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    I will add a little more to this thread. I turn bowls and make art pieces because I truly love doing this. I want to make every piece as well as I can and to make something even if simple so well I don't mind putting my name on it. In the beginning I couldn't afford a whole lot of fancy tools. As a retired high school teacher retirement was wonderful as far as time went but woodturning tools were hard to come by. Finally my sweet wife told me if I didn't sell some of my work we wouldn't have a single square inch of space in out house. When she told me that my reaction was do you really think anyone would buy any of the stuff I've made? She said most definitely they will. I was encouraged but still skeptical. I did my first art festival not having a clue as to how much to charge for my bowls and stuff. I sold large salad bowls for a little over a $100.00 , they sell for much more now, but I was amazed anyone would pay that much for my bowls. People called others out of town and told them to come get one of these large bowls before they were gone. They would say your prices are way to low maybe a hundred or more. I just told them enjoy the low prices then. It's just a piece of wood, but inside I was just so happy they loved my work. I give away a lot but an old woodturner from Belize told me something I will always remember. He said all the nice words about your work are fine and dandy but the greatest compliment someone can give your work is if they are willing to open their wallet or purse and buy it. Making money is wonderful but If I didn't really love doing this there is no way I would be doing it. No wood turner unless famous probably ever gets paid for all the time effort and supplies we put into it. But if you love what you do then sales are just a wonderful blessing on top of the joy we get from turning. If people have joy in receiving a gift we've made we've been paid that way. What we do is art in my opinion, a simple plain bowl done well especially like Odie makes is a true piece of art.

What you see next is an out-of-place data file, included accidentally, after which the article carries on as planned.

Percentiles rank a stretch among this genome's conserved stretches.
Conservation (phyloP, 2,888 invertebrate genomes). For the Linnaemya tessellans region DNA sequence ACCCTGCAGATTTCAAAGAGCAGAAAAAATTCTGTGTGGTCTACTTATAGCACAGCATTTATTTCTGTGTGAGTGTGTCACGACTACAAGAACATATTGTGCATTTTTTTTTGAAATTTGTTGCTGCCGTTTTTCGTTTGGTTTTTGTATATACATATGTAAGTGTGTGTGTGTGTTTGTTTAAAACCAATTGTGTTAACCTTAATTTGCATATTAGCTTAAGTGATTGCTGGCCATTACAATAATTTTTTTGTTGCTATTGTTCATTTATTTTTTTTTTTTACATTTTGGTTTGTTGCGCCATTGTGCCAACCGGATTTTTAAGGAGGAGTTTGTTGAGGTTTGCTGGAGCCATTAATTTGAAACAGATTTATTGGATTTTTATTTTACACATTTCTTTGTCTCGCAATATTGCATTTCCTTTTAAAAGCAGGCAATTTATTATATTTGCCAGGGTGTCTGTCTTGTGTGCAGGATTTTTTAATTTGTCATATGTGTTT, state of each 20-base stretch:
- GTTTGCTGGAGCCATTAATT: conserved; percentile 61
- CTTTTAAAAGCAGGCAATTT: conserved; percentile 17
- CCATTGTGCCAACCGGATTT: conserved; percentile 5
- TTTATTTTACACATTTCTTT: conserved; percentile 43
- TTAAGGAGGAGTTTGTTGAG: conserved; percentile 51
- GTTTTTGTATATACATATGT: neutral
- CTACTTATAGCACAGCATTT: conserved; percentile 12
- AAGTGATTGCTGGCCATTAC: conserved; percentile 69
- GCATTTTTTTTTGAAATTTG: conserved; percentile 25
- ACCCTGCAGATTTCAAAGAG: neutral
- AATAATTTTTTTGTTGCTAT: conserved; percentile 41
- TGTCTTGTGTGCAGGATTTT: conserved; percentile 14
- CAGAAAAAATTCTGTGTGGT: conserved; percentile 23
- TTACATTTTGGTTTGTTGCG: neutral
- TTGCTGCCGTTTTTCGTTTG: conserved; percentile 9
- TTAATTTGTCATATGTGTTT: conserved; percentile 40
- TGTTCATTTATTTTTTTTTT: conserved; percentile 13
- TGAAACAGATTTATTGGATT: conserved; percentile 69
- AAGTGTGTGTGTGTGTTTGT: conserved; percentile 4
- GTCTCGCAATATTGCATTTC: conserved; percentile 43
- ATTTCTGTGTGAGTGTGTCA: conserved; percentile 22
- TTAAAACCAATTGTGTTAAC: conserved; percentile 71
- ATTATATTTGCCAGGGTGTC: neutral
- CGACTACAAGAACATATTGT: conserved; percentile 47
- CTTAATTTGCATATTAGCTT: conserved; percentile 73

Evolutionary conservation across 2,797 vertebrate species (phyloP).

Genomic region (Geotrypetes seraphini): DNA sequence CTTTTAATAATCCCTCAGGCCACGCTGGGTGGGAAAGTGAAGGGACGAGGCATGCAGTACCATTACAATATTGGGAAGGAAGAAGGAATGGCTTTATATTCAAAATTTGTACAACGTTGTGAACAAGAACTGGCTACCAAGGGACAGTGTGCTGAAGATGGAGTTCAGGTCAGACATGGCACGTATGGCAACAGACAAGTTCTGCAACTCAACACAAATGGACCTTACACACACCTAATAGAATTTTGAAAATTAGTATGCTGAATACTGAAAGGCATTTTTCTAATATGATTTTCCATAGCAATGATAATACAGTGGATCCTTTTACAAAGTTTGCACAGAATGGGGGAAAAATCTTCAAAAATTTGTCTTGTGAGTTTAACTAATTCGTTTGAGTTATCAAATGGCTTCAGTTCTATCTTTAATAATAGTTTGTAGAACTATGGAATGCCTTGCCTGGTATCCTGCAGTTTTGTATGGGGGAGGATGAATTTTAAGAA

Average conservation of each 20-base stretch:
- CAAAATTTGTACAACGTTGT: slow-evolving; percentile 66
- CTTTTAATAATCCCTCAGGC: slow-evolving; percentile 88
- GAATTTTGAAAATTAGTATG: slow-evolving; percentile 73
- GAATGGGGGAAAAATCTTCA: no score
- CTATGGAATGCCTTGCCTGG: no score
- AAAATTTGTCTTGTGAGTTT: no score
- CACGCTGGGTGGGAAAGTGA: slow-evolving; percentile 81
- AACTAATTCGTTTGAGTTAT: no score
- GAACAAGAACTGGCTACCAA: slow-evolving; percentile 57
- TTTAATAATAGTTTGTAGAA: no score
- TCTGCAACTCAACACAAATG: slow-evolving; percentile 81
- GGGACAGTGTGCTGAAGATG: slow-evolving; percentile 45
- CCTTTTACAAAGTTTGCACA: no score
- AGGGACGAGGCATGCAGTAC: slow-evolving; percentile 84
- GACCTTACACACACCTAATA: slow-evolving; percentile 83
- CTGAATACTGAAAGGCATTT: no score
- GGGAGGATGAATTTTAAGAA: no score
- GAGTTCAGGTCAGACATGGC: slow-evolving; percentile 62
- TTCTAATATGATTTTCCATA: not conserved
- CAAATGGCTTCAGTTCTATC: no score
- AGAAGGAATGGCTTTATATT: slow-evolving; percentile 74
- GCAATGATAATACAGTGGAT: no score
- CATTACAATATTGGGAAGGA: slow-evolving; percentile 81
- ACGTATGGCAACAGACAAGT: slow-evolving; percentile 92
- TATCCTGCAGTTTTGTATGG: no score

24. odie

    odie

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    Breck...... As I read your post, there were several times I was struck that you said things that I had also felt! I'm sure your words ring true for a few other forum members, as well. Of course, most of us want to make a few sales, but there is something deeper and more meaningful to be creating something that a few others can find a little joy, especially those people who are a part of our lives......certainly this whole experience is "soul food", if you will! :D

    -----odie-----